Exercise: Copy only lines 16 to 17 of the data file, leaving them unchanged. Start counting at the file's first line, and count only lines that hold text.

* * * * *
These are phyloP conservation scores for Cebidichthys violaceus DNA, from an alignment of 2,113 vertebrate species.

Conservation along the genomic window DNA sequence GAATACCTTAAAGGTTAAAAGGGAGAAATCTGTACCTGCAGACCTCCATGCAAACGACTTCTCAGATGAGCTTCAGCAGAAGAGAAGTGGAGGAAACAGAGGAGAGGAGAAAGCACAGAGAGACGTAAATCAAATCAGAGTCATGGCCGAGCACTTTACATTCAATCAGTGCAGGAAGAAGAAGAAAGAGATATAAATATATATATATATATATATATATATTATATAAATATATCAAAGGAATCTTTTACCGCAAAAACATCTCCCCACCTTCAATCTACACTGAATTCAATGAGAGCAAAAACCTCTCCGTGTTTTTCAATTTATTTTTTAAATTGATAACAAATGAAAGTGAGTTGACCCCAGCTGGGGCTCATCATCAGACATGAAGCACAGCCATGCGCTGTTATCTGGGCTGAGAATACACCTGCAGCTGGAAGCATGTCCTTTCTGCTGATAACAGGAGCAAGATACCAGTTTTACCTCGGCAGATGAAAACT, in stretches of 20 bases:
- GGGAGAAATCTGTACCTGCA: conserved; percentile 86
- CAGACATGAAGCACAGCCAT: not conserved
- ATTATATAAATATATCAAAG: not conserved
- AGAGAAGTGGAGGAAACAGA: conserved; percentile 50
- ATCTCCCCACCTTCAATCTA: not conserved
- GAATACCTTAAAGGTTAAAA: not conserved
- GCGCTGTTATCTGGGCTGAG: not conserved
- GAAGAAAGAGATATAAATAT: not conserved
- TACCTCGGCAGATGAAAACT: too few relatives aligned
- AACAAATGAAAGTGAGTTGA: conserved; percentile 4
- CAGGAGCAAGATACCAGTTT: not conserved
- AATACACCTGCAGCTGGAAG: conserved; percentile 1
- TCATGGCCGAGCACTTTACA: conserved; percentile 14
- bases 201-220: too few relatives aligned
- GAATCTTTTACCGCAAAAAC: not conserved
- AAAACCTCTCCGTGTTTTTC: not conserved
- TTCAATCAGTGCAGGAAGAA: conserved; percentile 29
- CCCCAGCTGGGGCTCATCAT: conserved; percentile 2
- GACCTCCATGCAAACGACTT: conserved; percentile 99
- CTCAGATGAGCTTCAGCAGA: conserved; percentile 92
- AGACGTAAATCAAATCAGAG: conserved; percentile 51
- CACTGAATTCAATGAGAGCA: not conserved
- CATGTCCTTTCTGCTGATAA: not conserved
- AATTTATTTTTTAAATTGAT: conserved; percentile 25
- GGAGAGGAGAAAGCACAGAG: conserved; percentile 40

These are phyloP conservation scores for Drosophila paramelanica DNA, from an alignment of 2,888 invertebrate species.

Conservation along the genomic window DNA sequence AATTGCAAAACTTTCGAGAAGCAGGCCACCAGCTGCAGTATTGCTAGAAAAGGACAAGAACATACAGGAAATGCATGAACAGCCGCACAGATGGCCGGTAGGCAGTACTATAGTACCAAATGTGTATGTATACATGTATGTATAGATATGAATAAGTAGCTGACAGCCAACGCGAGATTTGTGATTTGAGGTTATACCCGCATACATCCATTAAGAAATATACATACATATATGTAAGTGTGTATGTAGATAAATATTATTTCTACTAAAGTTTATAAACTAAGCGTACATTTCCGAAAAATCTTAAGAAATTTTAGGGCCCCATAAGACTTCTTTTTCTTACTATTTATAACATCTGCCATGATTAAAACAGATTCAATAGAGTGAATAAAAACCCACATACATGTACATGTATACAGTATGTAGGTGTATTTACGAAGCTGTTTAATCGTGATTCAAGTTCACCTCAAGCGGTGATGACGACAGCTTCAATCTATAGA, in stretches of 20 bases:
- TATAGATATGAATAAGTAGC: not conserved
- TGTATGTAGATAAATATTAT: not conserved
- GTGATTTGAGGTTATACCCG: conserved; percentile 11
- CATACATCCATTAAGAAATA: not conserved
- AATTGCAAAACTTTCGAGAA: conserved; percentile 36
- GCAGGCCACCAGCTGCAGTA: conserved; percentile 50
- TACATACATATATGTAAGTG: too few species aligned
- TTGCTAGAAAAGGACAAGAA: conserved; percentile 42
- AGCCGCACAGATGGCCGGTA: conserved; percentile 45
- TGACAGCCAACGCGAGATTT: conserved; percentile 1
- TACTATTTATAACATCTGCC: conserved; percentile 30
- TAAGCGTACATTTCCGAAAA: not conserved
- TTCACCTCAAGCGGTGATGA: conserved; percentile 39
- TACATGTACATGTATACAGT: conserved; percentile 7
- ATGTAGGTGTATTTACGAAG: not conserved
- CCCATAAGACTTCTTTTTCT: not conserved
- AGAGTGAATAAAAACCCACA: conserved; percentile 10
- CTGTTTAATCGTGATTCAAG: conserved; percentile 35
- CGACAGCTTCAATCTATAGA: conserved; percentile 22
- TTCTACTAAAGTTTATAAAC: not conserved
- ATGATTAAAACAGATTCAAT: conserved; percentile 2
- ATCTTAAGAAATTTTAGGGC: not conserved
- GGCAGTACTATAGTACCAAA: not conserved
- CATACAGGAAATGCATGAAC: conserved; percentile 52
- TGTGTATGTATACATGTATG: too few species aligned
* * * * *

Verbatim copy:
- bases 201-220: too few relatives aligned
- GAATCTTTTACCGCAAAAAC: not conserved